You should write down its full path and name. Note that some malware hides process names under legitimate Windows process names. At this stage, it is very important to avoid removing system files. After you locate the suspicious program you wish to remove, right click your mouse over its name and choose "Delete".

Delete malware in Autoruns

After removing the malware through the Autoruns application (this ensures that the malware will not run automatically on the next system startup), you should search for the malware name on your computer. Be sure to enable hidden files and folders before proceeding. If you find the filename of the malware, be sure to remove it.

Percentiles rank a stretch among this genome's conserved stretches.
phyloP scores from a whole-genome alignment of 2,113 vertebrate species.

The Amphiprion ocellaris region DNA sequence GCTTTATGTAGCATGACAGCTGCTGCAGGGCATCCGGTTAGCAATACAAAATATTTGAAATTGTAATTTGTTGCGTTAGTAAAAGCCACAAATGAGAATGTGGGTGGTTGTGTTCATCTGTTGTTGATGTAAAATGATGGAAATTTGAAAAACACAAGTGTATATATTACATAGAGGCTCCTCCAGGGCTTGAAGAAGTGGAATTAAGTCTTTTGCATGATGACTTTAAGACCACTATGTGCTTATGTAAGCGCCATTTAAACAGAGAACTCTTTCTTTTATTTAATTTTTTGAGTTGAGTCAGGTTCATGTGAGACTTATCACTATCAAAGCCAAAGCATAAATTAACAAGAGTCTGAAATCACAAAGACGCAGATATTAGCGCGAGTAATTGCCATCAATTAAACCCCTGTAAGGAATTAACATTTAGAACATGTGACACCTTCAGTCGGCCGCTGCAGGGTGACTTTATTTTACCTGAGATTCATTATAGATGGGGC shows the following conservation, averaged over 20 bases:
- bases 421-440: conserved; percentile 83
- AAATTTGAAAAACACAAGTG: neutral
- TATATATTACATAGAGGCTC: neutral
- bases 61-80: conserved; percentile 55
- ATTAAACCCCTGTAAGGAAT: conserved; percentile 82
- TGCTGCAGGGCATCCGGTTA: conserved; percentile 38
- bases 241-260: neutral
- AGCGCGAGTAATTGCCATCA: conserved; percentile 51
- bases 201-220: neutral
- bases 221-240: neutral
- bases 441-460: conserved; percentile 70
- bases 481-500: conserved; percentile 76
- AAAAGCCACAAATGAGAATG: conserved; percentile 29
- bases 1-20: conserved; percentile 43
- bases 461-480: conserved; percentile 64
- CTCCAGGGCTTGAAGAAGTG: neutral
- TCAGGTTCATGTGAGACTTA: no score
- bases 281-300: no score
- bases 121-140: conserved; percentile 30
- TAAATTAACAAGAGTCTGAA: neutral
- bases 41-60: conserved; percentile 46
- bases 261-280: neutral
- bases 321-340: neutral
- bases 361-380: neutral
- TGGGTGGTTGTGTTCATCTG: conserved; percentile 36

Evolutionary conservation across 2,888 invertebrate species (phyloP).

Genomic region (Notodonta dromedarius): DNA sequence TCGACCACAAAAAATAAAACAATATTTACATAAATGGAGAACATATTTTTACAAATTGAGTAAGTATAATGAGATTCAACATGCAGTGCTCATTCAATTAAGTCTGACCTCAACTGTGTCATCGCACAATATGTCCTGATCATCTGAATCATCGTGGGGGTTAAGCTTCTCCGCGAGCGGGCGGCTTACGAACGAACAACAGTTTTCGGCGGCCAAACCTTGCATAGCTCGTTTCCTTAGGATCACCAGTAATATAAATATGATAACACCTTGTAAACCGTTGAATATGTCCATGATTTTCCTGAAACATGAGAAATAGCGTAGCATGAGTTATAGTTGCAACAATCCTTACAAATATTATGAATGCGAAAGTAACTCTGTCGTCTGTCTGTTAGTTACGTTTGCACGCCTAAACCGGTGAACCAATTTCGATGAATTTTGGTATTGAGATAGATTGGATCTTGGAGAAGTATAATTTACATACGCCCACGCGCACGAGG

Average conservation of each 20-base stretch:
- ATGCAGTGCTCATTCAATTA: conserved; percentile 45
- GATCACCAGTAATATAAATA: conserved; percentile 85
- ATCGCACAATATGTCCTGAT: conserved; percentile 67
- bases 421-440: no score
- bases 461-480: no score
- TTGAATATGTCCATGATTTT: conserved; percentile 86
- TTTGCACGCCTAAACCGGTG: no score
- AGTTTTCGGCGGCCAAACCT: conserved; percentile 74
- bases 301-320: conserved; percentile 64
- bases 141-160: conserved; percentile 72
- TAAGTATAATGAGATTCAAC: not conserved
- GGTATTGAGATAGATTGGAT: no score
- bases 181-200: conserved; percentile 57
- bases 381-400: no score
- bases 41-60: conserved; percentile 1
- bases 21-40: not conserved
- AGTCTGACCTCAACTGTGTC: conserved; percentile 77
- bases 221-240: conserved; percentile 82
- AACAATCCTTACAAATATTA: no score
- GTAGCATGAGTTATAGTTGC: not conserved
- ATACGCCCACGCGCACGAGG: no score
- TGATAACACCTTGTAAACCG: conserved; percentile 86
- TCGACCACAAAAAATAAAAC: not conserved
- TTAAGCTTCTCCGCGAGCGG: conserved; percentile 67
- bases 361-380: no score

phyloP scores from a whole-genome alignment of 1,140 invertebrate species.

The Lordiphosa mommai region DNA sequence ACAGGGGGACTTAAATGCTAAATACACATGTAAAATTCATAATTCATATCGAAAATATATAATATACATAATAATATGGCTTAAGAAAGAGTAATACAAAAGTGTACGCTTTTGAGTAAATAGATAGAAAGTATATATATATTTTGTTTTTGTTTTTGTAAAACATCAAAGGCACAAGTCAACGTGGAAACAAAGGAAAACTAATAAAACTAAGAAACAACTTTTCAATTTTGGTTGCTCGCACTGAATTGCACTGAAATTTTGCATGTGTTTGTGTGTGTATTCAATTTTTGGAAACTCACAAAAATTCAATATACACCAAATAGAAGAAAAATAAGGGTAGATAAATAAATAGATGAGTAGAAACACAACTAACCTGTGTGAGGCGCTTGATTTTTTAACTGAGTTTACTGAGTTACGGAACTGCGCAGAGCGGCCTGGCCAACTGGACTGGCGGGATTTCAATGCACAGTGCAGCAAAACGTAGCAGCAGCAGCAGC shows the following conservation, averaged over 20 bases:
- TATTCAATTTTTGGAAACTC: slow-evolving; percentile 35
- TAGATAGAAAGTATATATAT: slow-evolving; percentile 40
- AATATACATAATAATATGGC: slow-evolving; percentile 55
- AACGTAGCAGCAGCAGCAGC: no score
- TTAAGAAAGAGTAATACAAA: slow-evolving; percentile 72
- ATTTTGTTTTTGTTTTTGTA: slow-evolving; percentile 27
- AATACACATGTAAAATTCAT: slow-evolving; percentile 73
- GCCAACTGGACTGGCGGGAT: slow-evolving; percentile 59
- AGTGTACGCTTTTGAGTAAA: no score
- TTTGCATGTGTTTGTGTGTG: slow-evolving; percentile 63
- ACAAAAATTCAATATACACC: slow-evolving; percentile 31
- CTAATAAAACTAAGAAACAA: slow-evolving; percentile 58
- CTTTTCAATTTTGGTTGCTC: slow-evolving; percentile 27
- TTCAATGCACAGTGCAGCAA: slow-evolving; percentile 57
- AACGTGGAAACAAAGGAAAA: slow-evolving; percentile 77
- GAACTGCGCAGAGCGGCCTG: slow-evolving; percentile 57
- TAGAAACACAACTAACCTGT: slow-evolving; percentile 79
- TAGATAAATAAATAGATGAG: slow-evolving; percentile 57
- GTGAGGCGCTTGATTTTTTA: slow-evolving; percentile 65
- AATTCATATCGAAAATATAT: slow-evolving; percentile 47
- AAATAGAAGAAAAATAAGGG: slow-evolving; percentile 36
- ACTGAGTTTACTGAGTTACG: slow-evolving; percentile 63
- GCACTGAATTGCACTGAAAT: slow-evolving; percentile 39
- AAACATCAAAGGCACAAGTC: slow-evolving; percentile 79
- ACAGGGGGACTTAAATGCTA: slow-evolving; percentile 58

Search for malware and delete it

Reboot your computer in normal mode. Following these steps should remove any malware from your computer. Note that manual threat removal requires advanced computer skills. If you do not have these skills, leave malware removal to antivirus and anti-malware programs.

These steps might not work with advanced malware infections. As always it is best to prevent infection than try to remove malware later. To keep your computer safe, install the latest operating system updates and use antivirus software. To be sure your computer is free of malware infections, we recommend scanning it with Combo Cleaner Antivirus for Windows.

Frequently Asked Questions (FAQ)

Why did I receive this email?

Spam emails are sent in large-scale operations. Hence, thousands of users receive the same email, with the cyber criminals hoping that at least some of the recipients will fall for the scam.